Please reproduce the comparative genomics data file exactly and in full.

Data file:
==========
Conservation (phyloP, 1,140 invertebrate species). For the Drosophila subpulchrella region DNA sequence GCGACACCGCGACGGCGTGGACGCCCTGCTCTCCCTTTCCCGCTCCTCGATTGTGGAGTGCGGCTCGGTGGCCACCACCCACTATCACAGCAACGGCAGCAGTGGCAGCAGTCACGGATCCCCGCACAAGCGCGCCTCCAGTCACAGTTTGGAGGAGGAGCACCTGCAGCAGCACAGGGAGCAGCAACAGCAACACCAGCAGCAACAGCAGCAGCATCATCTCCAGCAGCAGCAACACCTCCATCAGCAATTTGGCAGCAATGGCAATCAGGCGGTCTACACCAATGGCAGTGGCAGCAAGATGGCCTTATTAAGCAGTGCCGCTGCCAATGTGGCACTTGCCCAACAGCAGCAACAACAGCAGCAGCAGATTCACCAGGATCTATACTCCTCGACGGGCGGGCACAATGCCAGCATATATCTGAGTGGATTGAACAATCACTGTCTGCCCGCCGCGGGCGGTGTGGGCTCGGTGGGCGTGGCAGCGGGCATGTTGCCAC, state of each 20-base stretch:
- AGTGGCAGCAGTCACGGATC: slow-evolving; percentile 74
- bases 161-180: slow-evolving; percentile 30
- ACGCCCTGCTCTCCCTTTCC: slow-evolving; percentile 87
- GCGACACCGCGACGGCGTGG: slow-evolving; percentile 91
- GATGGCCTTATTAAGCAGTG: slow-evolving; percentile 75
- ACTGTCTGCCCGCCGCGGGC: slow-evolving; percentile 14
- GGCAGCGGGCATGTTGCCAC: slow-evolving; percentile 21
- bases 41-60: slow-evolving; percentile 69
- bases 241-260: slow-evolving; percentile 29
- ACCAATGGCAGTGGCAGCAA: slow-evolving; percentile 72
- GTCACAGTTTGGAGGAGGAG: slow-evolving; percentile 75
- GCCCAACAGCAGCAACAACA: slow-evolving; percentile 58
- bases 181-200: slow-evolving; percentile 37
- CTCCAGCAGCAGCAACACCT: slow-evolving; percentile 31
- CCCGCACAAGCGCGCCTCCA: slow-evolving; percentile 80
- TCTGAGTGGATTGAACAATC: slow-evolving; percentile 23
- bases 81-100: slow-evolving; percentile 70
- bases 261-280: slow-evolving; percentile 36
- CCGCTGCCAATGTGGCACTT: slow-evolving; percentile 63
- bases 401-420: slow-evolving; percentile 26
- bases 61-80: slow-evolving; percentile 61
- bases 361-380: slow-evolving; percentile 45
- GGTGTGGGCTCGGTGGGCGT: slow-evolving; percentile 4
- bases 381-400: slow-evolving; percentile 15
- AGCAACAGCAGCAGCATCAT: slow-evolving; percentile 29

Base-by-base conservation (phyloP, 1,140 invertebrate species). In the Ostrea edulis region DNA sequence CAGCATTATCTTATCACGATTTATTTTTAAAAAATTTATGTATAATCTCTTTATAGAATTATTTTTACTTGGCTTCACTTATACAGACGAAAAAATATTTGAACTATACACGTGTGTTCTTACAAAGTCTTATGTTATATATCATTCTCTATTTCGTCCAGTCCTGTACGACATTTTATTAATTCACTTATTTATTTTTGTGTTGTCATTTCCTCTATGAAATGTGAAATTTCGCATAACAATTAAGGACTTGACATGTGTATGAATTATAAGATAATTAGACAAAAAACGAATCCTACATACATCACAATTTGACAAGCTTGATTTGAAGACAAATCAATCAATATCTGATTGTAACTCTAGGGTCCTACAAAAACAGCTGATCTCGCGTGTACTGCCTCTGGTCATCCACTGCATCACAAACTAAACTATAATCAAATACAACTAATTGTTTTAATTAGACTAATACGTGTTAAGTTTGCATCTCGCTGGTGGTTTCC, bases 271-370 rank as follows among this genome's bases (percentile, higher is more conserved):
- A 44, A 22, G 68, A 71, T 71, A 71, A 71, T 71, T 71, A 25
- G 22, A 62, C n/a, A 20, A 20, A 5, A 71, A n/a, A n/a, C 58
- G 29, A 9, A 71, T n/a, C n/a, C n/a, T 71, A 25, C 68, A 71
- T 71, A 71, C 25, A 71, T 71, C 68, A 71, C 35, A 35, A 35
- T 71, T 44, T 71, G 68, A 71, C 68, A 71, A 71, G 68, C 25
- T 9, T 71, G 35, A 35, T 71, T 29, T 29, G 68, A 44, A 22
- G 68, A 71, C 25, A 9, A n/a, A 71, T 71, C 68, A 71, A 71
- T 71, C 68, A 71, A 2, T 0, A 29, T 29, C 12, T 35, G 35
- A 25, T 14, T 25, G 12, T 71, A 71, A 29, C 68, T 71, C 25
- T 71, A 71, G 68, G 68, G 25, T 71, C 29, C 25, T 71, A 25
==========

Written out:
Conservation (phyloP, 1,140 invertebrate species). For the Drosophila subpulchrella region DNA sequence GCGACACCGCGACGGCGTGGACGCCCTGCTCTCCCTTTCCCGCTCCTCGATTGTGGAGTGCGGCTCGGTGGCCACCACCCACTATCACAGCAACGGCAGCAGTGGCAGCAGTCACGGATCCCCGCACAAGCGCGCCTCCAGTCACAGTTTGGAGGAGGAGCACCTGCAGCAGCACAGGGAGCAGCAACAGCAACACCAGCAGCAACAGCAGCAGCATCATCTCCAGCAGCAGCAACACCTCCATCAGCAATTTGGCAGCAATGGCAATCAGGCGGTCTACACCAATGGCAGTGGCAGCAAGATGGCCTTATTAAGCAGTGCCGCTGCCAATGTGGCACTTGCCCAACAGCAGCAACAACAGCAGCAGCAGATTCACCAGGATCTATACTCCTCGACGGGCGGGCACAATGCCAGCATATATCTGAGTGGATTGAACAATCACTGTCTGCCCGCCGCGGGCGGTGTGGGCTCGGTGGGCGTGGCAGCGGGCATGTTGCCAC, state of each 20-base stretch:
- AGTGGCAGCAGTCACGGATC: slow-evolving; percentile 74
- bases 161-180: slow-evolving; percentile 30
- ACGCCCTGCTCTCCCTTTCC: slow-evolving; percentile 87
- GCGACACCGCGACGGCGTGG: slow-evolving; percentile 91
- GATGGCCTTATTAAGCAGTG: slow-evolving; percentile 75
- ACTGTCTGCCCGCCGCGGGC: slow-evolving; percentile 14
- GGCAGCGGGCATGTTGCCAC: slow-evolving; percentile 21
- bases 41-60: slow-evolving; percentile 69
- bases 241-260: slow-evolving; percentile 29
- ACCAATGGCAGTGGCAGCAA: slow-evolving; percentile 72
- GTCACAGTTTGGAGGAGGAG: slow-evolving; percentile 75
- GCCCAACAGCAGCAACAACA: slow-evolving; percentile 58
- bases 181-200: slow-evolving; percentile 37
- CTCCAGCAGCAGCAACACCT: slow-evolving; percentile 31
- CCCGCACAAGCGCGCCTCCA: slow-evolving; percentile 80
- TCTGAGTGGATTGAACAATC: slow-evolving; percentile 23
- bases 81-100: slow-evolving; percentile 70
- bases 261-280: slow-evolving; percentile 36
- CCGCTGCCAATGTGGCACTT: slow-evolving; percentile 63
- bases 401-420: slow-evolving; percentile 26
- bases 61-80: slow-evolving; percentile 61
- bases 361-380: slow-evolving; percentile 45
- GGTGTGGGCTCGGTGGGCGT: slow-evolving; percentile 4
- bases 381-400: slow-evolving; percentile 15
- AGCAACAGCAGCAGCATCAT: slow-evolving; percentile 29

Base-by-base conservation (phyloP, 1,140 invertebrate species). In the Ostrea edulis region DNA sequence CAGCATTATCTTATCACGATTTATTTTTAAAAAATTTATGTATAATCTCTTTATAGAATTATTTTTACTTGGCTTCACTTATACAGACGAAAAAATATTTGAACTATACACGTGTGTTCTTACAAAGTCTTATGTTATATATCATTCTCTATTTCGTCCAGTCCTGTACGACATTTTATTAATTCACTTATTTATTTTTGTGTTGTCATTTCCTCTATGAAATGTGAAATTTCGCATAACAATTAAGGACTTGACATGTGTATGAATTATAAGATAATTAGACAAAAAACGAATCCTACATACATCACAATTTGACAAGCTTGATTTGAAGACAAATCAATCAATATCTGATTGTAACTCTAGGGTCCTACAAAAACAGCTGATCTCGCGTGTACTGCCTCTGGTCATCCACTGCATCACAAACTAAACTATAATCAAATACAACTAATTGTTTTAATTAGACTAATACGTGTTAAGTTTGCATCTCGCTGGTGGTTTCC, bases 271-370 rank as follows among this genome's bases (percentile, higher is more conserved):
- A 44, A 22, G 68, A 71, T 71, A 71, A 71, T 71, T 71, A 25
- G 22, A 62, C n/a, A 20, A 20, A 5, A 71, A n/a, A n/a, C 58
- G 29, A 9, A 71, T n/a, C n/a, C n/a, T 71, A 25, C 68, A 71
- T 71, A 71, C 25, A 71, T 71, C 68, A 71, C 35, A 35, A 35
- T 71, T 44, T 71, G 68, A 71, C 68, A 71, A 71, G 68, C 25
- T 9, T 71, G 35, A 35, T 71, T 29, T 29, G 68, A 44, A 22
- G 68, A 71, C 25, A 9, A n/a, A 71, T 71, C 68, A 71, A 71
- T 71, C 68, A 71, A 2, T 0, A 29, T 29, C 12, T 35, G 35
- A 25, T 14, T 25, G 12, T 71, A 71, A 29, C 68, T 71, C 25
- T 71, A 71, G 68, G 68, G 25, T 71, C 29, C 25, T 71, A 25